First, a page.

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  • 1995-1999  (2)
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  • 1
    ISSN: 1432-119X
    Source: Springer Online Journal Archives 1860-2000
    Topics: Biology , Medicine
    Notes: Abstract  Type X collagen has so far not been reported to occur in human intervertebral discs. The objective of this study was therefore to investigate the occurrence of type X collagen in human lumbar intervertebral discs during ageing and degeneration. Ninety intervertebral discs with adjacent endplates were excised in toto from individuals (0–86 years) without known spinal disease and were processed for routine decalcified histology. Appropriate slices of each disc were processed for immunohistochemistry using a type-spec ific, monoclonal antibody raised against human type X collagen. Each intervertebral disc was examined for macroscopic and histomorphological features of disc degeneration. Immunohistochemically, a positive specific type X staining was observed in the hypertrophic zone of the growth plate and only in the interstitial matrix of juvenile (〈2 years) nucleus pulposus. In adult discs, type X collagen could be localized in conjunction with advanced disc degeneration and first occurred in the disc matrix (i.e., pericellular region) of a 47-year-old specimen. Positive type X staining of the disc matrix was more frequently found in senile (〉70 years) discs with end stages of disc degeneration. This study provides the first evidence for the occurrence of type X collagen in human lumbar intervertebral discs and it appears that type X collagen is re-expressed in late stages of disc degeneration.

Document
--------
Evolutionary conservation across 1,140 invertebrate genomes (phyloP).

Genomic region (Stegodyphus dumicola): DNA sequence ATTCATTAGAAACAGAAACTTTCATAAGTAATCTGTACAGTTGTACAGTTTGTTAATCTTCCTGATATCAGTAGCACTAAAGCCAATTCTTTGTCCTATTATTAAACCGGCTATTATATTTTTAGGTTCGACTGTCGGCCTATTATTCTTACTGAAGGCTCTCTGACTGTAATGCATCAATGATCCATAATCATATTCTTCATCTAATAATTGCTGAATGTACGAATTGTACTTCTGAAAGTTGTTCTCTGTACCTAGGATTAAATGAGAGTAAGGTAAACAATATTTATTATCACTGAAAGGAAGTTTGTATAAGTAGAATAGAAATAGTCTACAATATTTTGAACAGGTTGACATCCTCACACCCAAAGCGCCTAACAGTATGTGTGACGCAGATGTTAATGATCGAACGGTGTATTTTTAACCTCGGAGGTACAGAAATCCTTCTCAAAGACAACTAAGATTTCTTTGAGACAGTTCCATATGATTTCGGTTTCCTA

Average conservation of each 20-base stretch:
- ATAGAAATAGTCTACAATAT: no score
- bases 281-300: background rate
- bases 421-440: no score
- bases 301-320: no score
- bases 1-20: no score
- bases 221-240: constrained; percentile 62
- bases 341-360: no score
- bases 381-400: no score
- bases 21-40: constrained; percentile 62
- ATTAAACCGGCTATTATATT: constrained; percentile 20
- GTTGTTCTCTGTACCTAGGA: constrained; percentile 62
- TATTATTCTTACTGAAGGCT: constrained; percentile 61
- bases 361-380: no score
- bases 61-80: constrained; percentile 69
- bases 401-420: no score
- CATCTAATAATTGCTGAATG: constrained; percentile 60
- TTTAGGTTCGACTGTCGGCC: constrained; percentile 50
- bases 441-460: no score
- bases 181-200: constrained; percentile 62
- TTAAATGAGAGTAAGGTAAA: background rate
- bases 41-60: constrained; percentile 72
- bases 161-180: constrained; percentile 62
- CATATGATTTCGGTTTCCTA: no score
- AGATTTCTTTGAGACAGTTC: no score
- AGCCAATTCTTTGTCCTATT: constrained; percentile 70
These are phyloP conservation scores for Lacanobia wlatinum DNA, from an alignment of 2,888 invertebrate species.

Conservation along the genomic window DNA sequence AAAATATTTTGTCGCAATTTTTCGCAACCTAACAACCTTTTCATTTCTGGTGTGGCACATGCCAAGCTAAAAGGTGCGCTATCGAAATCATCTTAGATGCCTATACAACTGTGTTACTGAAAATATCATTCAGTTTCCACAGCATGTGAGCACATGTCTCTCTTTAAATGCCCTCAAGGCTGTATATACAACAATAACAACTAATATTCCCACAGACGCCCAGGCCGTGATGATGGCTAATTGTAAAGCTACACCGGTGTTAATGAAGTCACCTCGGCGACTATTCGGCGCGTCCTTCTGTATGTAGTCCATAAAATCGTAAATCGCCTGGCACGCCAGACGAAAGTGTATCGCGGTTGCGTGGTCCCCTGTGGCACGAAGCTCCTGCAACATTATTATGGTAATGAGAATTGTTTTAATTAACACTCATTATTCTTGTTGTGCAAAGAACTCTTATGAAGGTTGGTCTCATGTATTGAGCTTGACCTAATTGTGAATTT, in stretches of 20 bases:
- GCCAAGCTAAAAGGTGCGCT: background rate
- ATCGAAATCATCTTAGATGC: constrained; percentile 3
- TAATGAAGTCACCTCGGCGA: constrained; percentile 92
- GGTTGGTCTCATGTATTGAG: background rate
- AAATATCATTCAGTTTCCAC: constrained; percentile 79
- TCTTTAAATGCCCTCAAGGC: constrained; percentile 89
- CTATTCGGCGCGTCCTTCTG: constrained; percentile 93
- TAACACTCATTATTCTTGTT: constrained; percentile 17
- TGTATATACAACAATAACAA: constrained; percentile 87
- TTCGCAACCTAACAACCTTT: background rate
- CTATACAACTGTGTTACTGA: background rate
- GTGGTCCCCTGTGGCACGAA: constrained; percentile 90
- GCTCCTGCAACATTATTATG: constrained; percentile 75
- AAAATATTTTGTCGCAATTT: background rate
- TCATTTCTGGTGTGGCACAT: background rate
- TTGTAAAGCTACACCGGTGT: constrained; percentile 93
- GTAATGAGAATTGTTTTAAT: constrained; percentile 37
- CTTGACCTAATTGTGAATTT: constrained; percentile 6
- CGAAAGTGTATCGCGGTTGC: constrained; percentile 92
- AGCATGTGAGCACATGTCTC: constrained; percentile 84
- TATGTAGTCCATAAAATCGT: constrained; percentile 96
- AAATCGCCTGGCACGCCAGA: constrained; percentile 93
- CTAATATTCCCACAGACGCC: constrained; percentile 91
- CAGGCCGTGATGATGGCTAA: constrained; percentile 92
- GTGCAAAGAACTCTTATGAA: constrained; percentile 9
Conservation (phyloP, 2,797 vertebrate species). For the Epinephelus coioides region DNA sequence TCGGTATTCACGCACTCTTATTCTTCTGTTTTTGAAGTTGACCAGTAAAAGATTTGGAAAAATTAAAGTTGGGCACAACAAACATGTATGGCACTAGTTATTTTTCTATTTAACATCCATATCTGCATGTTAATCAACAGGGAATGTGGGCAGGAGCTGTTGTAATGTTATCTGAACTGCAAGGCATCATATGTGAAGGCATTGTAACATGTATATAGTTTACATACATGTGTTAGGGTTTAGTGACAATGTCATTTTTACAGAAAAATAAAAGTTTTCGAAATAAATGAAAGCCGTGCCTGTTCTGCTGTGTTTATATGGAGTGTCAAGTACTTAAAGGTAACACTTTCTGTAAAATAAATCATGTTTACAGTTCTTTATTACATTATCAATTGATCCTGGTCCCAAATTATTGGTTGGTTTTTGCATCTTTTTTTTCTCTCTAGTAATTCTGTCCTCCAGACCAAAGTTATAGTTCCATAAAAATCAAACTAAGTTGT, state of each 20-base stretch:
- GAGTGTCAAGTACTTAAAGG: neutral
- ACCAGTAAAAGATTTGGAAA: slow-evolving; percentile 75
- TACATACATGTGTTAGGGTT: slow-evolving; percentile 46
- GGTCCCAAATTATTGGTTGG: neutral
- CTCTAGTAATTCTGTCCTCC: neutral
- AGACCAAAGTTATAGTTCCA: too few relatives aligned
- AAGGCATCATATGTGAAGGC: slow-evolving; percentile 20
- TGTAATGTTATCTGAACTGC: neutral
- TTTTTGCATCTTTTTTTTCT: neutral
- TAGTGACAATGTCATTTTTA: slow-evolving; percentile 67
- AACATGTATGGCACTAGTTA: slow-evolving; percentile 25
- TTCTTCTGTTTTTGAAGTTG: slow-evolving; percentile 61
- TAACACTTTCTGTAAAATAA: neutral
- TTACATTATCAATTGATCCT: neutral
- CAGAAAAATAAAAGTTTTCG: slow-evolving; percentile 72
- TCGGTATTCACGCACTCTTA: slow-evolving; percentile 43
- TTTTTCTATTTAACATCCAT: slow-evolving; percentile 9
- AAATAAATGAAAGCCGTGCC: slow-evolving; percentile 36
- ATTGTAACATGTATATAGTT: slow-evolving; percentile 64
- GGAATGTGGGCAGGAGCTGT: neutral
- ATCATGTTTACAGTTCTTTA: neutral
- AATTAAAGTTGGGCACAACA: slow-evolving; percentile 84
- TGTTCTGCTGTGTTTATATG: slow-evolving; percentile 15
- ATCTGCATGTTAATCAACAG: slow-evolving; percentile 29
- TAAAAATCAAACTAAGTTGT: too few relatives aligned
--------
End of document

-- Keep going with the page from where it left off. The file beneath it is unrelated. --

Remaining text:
Type of Medium: Electronic Resource
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  • 2
    ISSN: 1618-2650
    Source: Springer Online Journal Archives 1860-2000
    Topics: Chemistry and Pharmacology
    Notes: Abstract Data are presented on the biochemical findings in several intermal organs from an Egyptian mummy with a 14C-dating of approximately 950 B.C. By use of radio immunoassay systems and gas chromatography/mass spectrometry, significant amounts of various drugs were detected in internal organs (lung, liver, stomach, intestines) as well as in hair, bone, skin/muscle and tendon. These analyses revealed a significant deposition of tetrahydrocannabinol (THC), nicotine (and its metabolite cotinine) and cocaine in the tissue from the mummy. The concentration profiles additionally provide evidence for the preferential ways of consumption: Thus, the highest levels of THC in lung specimens point to an inhalation of this drug — as it has been assumed from known ritual smoking ceremonies —, while nicotine and cocaine containing drugs showed their highest concentrations in the intestines and liver, so that they seem to have been consumed perorally. Furthermore, a histopathological examination of the internal organ tissues revealed some evidence for the underlying disease and the probable cause of death. Thus, a severe and presumably recurrent intravital pulmonary bleeding, most obviously due to a parasitosis affecting the lung, was observed.
    Type of Medium: Electronic Resource
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